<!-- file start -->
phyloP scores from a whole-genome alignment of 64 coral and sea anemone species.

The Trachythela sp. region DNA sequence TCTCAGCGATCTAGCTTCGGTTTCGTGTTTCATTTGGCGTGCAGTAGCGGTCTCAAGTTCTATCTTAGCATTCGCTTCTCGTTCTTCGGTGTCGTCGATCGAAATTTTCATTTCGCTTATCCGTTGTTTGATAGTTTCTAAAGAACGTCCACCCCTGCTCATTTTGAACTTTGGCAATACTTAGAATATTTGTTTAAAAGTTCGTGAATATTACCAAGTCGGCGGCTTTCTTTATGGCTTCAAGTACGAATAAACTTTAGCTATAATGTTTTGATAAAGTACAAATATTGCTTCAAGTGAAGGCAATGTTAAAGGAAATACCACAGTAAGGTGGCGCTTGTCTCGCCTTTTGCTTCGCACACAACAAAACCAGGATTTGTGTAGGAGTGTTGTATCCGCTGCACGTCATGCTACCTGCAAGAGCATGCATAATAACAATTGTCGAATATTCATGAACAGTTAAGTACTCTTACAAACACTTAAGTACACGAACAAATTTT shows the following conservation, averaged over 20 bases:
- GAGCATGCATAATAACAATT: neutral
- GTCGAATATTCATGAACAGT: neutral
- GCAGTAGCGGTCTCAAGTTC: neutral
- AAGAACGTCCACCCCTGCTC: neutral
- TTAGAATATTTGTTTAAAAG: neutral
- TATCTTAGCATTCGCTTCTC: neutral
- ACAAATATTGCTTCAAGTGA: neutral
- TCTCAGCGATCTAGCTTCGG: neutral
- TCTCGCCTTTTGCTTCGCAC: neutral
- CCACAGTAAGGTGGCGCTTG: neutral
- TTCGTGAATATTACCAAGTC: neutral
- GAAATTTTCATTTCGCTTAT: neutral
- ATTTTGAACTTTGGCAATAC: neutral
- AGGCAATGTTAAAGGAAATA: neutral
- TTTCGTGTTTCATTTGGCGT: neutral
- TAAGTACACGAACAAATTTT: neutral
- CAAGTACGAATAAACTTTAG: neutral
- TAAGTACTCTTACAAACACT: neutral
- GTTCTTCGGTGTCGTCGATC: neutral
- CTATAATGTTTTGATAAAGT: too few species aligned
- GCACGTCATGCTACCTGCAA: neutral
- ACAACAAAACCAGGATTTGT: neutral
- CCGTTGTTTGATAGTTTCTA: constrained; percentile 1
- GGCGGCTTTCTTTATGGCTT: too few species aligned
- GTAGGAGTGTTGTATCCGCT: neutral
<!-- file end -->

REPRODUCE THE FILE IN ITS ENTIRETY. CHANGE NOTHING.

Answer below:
phyloP scores from a whole-genome alignment of 64 coral and sea anemone species.

The Trachythela sp. region DNA sequence TCTCAGCGATCTAGCTTCGGTTTCGTGTTTCATTTGGCGTGCAGTAGCGGTCTCAAGTTCTATCTTAGCATTCGCTTCTCGTTCTTCGGTGTCGTCGATCGAAATTTTCATTTCGCTTATCCGTTGTTTGATAGTTTCTAAAGAACGTCCACCCCTGCTCATTTTGAACTTTGGCAATACTTAGAATATTTGTTTAAAAGTTCGTGAATATTACCAAGTCGGCGGCTTTCTTTATGGCTTCAAGTACGAATAAACTTTAGCTATAATGTTTTGATAAAGTACAAATATTGCTTCAAGTGAAGGCAATGTTAAAGGAAATACCACAGTAAGGTGGCGCTTGTCTCGCCTTTTGCTTCGCACACAACAAAACCAGGATTTGTGTAGGAGTGTTGTATCCGCTGCACGTCATGCTACCTGCAAGAGCATGCATAATAACAATTGTCGAATATTCATGAACAGTTAAGTACTCTTACAAACACTTAAGTACACGAACAAATTTT shows the following conservation, averaged over 20 bases:
- GAGCATGCATAATAACAATT: neutral
- GTCGAATATTCATGAACAGT: neutral
- GCAGTAGCGGTCTCAAGTTC: neutral
- AAGAACGTCCACCCCTGCTC: neutral
- TTAGAATATTTGTTTAAAAG: neutral
- TATCTTAGCATTCGCTTCTC: neutral
- ACAAATATTGCTTCAAGTGA: neutral
- TCTCAGCGATCTAGCTTCGG: neutral
- TCTCGCCTTTTGCTTCGCAC: neutral
- CCACAGTAAGGTGGCGCTTG: neutral
- TTCGTGAATATTACCAAGTC: neutral
- GAAATTTTCATTTCGCTTAT: neutral
- ATTTTGAACTTTGGCAATAC: neutral
- AGGCAATGTTAAAGGAAATA: neutral
- TTTCGTGTTTCATTTGGCGT: neutral
- TAAGTACACGAACAAATTTT: neutral
- CAAGTACGAATAAACTTTAG: neutral
- TAAGTACTCTTACAAACACT: neutral
- GTTCTTCGGTGTCGTCGATC: neutral
- CTATAATGTTTTGATAAAGT: too few species aligned
- GCACGTCATGCTACCTGCAA: neutral
- ACAACAAAACCAGGATTTGT: neutral
- CCGTTGTTTGATAGTTTCTA: constrained; percentile 1
- GGCGGCTTTCTTTATGGCTT: too few species aligned
- GTAGGAGTGTTGTATCCGCT: neutral